The young man evidently thought it too bad that he should be laughed at for his ignorance, and then laughed at for trying to remove it. I had a similar notion; and, remembering Mrs Dean's anecdote of his first attempt at enlightening the darkness in which he had been reared, I observed:

`But, Mrs Heathcliff, we have each had a commencement, and each stumbled and tottered on the threshold; had our teachers scorned instead of aiding us, we should stumble and totter yet.'

第三十一章01

昨天晴朗,恬静而寒冷。我照我原来的打算到山庄去了:我的管家求我代她捎个短信给她的小姐,我没有拒绝,因为这个可尊敬的女人并不觉得她的请求有什么奇怪。前门开着,可是像我上次拜访一样,那专为提防外人的栅门是拴住的:我敲了门,把恩萧从花圃中引出来了;他解开了门链,我走进去。这个家伙作为一个乡下人是够漂亮的。这次我特别注意他,可是显然他却一点也不会利用他的优点。

我问希刺克厉夫先生是否在家?他回答说,不在;但他在吃饭时会在家的。那时是十一点钟了,我就宣称我打算进去等他;他听了就立刻丢下他的工具,陪我进去,并不是代表主人,而是执行看家狗的职务而已。

我们一同进去;凯瑟琳在那儿,正在预备蔬菜为午饭时吃,这样她也算是在出力了;她比我第一次见她时显得更阴郁些也更没精神。她简直没抬眼睛看我,像以前一样的不顾一般形式的礼貌,始终没稍微点下头来回答我的鞠躬和问候早安。

“她看来并不怎么讨人喜欢。“我想,“不像丁太太想使我相信的那样。她是个美人,的确,但不是个天使。“

恩萧执拗地叫她将蔬菜搬到厨房去。“你自己搬吧。“她说,她一弄完就把那些一推;而且在窗前的一张凳子上坐下来,在那儿她用她怀中的萝卜皮开始刻些鸟兽形。我走近她,假装想看看花园景致,而且,依我看来,很灵巧地把丁太太的短笺丢在她的膝盖上了,并没让哈里顿注意到——可是她大声问:“那是什么?“而冷笑着把它丢开了。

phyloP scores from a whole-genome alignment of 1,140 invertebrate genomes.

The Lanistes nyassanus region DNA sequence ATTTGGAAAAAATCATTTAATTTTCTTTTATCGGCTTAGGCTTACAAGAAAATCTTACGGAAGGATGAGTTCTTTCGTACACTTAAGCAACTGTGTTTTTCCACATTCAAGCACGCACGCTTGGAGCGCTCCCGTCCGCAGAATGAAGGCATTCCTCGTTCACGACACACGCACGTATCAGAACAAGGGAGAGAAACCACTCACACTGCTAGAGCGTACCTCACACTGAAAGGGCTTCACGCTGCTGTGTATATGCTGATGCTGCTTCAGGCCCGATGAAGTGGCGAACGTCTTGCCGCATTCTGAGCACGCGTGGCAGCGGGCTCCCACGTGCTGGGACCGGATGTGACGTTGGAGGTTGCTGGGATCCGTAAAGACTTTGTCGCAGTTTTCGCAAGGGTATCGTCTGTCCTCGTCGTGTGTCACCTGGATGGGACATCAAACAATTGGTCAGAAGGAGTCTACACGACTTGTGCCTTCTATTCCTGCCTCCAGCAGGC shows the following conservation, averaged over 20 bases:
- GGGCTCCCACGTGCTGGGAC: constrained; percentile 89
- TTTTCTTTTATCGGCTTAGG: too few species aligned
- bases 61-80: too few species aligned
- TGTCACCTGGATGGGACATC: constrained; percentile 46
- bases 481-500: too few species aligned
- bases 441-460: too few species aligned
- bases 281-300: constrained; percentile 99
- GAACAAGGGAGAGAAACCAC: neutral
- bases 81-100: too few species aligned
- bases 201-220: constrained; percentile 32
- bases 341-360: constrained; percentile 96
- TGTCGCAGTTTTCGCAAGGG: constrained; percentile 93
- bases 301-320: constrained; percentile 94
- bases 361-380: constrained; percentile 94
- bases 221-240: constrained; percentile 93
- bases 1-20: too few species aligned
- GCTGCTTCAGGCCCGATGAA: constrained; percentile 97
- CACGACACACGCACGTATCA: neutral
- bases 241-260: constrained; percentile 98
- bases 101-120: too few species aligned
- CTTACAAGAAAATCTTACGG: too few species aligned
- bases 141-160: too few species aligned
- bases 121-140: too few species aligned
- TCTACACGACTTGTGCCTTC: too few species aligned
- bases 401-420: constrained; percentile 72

“你的老朋友,田庄管家,写来的信。“我回答,对于她揭穿我的好心的行为颇感烦恼,深怕她把这当作是我自己的信了。她听了这话本可以高兴地拾起它来,可是哈里顿胜过了她。他抓到手,塞在他的背心口袋里,说希刺克厉夫先生得先看看。于是,凯瑟琳默默地转过脸去,而且偷偷地掏出她的手绢,擦着她的眼睛;她的表哥,在为压下他的软心肠挣扎了一番之后,又把信抽出来,十分不客气地丢在她旁边的地板上。凯瑟琳拿到了,热切地读着;然后,她时而清楚时而糊涂地问我几句关于她从前的家的情况;并且呆望着那些小山,喃喃自语着:

“我多想骑着敏妮到那儿去!我多想爬上去!啊!我厌倦了——我给关起来啦,哈里顿!“她将她那漂亮的头仰靠在窗台上,一半是打哈欠,一半是叹息,沉入一种茫然的悲哀状态;不管,也不知道我们是否注意她。

“希刺克厉夫夫人,“我默坐了一会之后说,“你还不知道我是你的一个熟人吧?我对你很感亲切,我认为你不肯过来跟我说话是奇怪的。我的管家从不嫌烦的说起你,还称赞你;如果我回去没有带回一点关于你或是你给她的消息,只说你收到了她的信,而且没说什么,她将要非常失望的!“

她看来好像对这段话很惊讶,就问:

“艾伦喜欢你吗?“

“是的,很喜欢。“我毫不踌躇地回答。

“你一定要告诉她。“她接着说,“我想回她信,可是我没有写字用的东西:连一本可以撕下一张纸的书都没有。“

“没有书!“我叫着。“假如我有发问自由的话,你在这儿没有书怎么还过得下去的?虽然我有个很大的书房,我在田庄还往往很闷;要把我的书拿走,我就要拚命啦!“

“当我有书的时候,我总是看书,“凯瑟琳说,“而希刺克厉夫从来不看书;所以他就起了念头把我的书毁掉。好几个星期我没有看到一本书了。只有一次,我翻翻约瑟夫藏的宗教书,把他惹得大怒;还有一次,哈里顿,我在你屋里看到一堆秘密藏起来的书——有些拉丁文和希腊文,还有些故事和诗歌:全是老朋友。诗歌是我带来的——你把它们收起来,像喜鹊收集钥匙似的,只是爱偷而已——它们对你并没用;不然就是你恶意把它们藏起来,既然你不能享受,就叫别人也休想。或者是你出于嫉妒,给希刺克厉夫先生出主意把我的珍藏抢去吧?但是大多数的书写在我的脑子里,而且刻在我的心里,你就没法把那些从我这儿夺走!“

当他的表妹宣布了他私下收集文学书时,恩萧的脸通红,结结巴巴地,恼怒地否认对他的指控。

“哈里顿先生热望着增长他的知识。“我说,为他解围。

“他不是嫉妒你的学识,而是想与你的学识竞争。①几年内他会成为一个有才智的学者的。“

①原文是故意用这两个字,因为“嫉妒“是用“envious“,“竞争“是用“emu-lous“(见贤思齐之意),这里用来求其音近。

“同时他却要我变成一个呆瓜。“凯瑟琳回答。“是的,我听他自己试着拼音朗读,他搞出多少错来呀!但愿你再念一遍猎歌,像昨天念的那样:那是太可笑了。我听见你念的,我听见你翻字典查生字,然后咒骂着,因为你读不懂那些解释!“

这个年轻人显然觉得太糟了,他先是因为愚昧无知而被人人嘲笑,而后为了努力改掉它却又被人嘲笑。我也有类似的看法;我记起丁太太所说的关于他最初曾打算冲破他从小养成的蒙昧的轶事,我就说:

“可是,希刺克厉夫夫人,我们每人都有个开始,每个人都在门槛上跌跌爬爬。要是我们的老师只会嘲弄而不帮助我们,我们还要跌跌爬爬哩。“